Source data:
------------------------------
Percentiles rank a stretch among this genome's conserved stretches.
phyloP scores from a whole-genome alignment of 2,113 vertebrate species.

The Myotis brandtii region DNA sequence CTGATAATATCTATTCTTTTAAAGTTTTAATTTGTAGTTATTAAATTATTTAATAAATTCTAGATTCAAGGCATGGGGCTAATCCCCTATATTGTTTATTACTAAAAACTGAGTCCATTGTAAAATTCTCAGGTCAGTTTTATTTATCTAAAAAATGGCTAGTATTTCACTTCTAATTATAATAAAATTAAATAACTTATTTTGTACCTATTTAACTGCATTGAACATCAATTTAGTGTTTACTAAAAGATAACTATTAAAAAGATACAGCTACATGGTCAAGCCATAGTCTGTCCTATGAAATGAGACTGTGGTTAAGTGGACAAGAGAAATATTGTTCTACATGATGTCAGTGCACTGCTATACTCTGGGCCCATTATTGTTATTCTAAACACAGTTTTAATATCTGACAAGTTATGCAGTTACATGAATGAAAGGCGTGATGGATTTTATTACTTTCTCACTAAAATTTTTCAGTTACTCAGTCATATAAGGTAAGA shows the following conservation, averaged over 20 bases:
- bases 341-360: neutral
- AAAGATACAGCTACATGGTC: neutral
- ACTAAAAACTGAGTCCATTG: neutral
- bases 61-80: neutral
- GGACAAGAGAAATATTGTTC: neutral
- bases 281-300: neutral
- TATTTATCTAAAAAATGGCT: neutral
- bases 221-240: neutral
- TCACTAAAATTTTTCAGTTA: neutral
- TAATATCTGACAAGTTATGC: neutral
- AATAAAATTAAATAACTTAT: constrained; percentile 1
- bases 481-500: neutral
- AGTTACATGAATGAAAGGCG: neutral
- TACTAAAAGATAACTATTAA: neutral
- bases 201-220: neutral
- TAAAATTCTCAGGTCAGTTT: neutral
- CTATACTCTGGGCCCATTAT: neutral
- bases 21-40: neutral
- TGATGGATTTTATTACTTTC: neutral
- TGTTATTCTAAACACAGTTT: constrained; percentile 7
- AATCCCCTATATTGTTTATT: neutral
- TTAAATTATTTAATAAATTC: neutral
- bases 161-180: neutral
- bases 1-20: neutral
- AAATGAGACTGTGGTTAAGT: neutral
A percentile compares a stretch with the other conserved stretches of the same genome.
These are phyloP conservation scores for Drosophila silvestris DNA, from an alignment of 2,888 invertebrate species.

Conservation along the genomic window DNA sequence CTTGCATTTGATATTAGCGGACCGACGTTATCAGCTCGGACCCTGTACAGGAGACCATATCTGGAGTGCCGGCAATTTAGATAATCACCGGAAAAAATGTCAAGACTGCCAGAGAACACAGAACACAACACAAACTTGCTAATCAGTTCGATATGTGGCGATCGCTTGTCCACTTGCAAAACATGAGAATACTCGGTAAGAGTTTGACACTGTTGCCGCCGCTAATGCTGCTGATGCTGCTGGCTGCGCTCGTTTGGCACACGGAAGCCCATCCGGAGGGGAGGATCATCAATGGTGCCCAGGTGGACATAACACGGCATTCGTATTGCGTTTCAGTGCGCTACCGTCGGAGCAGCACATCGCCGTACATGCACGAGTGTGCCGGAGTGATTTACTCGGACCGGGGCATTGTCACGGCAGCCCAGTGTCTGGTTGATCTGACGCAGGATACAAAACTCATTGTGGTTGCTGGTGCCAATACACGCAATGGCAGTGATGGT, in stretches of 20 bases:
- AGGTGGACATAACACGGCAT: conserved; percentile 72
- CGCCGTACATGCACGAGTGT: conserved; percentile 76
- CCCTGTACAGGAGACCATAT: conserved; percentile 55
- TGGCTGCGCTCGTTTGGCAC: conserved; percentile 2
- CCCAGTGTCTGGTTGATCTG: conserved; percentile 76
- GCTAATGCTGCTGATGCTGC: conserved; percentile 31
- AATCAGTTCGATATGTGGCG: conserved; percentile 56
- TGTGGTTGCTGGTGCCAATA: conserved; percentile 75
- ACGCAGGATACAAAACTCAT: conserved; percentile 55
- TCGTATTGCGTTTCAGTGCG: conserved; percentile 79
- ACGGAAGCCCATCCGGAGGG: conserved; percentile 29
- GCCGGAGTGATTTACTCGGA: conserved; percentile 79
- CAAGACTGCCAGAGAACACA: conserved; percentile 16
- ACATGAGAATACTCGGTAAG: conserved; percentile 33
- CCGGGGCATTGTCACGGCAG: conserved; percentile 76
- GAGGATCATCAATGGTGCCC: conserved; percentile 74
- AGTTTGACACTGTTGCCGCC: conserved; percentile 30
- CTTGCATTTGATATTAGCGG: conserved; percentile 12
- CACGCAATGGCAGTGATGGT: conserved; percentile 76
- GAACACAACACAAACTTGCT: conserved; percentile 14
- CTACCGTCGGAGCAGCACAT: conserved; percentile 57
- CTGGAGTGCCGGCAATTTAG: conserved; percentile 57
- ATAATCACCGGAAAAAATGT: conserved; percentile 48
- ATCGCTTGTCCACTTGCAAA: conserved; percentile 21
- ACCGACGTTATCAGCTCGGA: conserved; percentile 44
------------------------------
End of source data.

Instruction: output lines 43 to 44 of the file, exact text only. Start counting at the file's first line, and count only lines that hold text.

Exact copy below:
- GCCGGAGTGATTTACTCGGA: conserved; percentile 79
- CAAGACTGCCAGAGAACACA: conserved; percentile 16